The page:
Dakota Access pipeline to bore beneath tribal grounds in Iowa
CEDAR RAPIDS, Iowa -- Work on the Bakken crude oil pipeline in northwestern Iowa tribal lands can proceed -- as long as the work takes place underground.
CEDAR RAPIDS, Iowa -- Work on the Bakken crude oil pipeline in northwestern Iowa tribal lands can proceed - as long as the work takes place underground.
An amendment made Friday to the Dakota Access pipeline’s Sovereign Lands Construction Permit allows work to proceed on that portion of the pipeline in Lyon County’s Big Sioux River Wildlife Management Area.
That amended permit requires pipeline officials to bore through the ground, rather than dig a trench for the pipeline, said Alan Foster, information specialist with the Iowa Department of Natural Resources.
“That’s really the major change. Instead of doing any sort of surface work, it’s going to be underground,” Foster said Tuesday. “It’s obviously going to have to go deep enough so it’s not going to disturb the tribal grounds.”
Foster said Dakota Access officials might need to secure additional permits on private land where the boring process begins and ends.
Last month, the Iowa DNR issued Dakota Access a stop work order after it was reported that the pipeline’s proposed route crossed ancient tribal burial grounds.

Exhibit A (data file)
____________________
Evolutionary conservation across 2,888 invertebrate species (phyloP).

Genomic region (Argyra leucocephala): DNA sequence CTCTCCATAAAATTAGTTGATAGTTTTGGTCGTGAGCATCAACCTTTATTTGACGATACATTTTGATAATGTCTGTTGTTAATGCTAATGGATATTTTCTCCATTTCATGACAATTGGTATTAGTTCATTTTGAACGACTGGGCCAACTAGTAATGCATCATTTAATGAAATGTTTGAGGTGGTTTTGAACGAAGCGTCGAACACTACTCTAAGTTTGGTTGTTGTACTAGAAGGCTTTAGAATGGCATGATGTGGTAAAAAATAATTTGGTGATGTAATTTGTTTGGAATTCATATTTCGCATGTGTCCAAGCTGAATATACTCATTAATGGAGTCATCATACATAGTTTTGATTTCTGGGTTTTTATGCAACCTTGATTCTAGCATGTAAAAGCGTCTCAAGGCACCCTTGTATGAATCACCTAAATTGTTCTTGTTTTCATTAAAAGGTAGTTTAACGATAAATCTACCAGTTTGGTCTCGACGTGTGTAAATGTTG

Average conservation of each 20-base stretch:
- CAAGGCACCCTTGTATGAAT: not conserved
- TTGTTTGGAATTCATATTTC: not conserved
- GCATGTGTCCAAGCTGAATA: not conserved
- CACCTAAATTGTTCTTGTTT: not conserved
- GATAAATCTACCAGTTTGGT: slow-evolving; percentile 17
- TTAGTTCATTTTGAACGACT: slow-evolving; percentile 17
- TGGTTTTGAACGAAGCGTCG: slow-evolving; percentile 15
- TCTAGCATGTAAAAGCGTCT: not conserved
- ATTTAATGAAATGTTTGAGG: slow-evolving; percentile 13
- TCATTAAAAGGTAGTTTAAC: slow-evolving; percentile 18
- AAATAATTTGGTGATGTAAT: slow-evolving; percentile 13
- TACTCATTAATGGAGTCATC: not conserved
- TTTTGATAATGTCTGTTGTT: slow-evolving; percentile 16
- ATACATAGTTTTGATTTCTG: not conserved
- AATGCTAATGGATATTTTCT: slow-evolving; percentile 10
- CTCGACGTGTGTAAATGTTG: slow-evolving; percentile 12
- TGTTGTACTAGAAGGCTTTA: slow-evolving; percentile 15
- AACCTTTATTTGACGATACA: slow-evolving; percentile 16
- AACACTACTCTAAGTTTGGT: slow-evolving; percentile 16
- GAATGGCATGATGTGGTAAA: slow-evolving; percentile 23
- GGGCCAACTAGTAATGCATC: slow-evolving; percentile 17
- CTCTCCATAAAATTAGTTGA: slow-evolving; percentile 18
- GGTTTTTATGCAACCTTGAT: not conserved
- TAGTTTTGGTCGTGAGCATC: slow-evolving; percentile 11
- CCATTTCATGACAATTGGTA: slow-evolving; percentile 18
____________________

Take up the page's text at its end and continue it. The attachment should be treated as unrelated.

The Iowa Utilities Board, which is the main regulator for the 346 miles of pipeline through 18 counties in Iowa, signed an order earlier this month allowing Dakota Access to begin construction on land where voluntary easements and permission have been secured, which is the vast majority of the Iowa route.
The Army Corps of Engineers has yet to issue a permit on land under its jurisdiction, which was a requirement of the March state permit. Several lawsuits have been filed to block the pipeline and protesters have vowed acts of civil disobedience to stop construction.
Construction is underway in other states on the route - North Dakota, South Dakota and Illinois.
The 1,168-mile, $3.8 billion, underground pipeline from North Dakota to Illinois will have a capacity of up to 570,000 barrels of oil per day.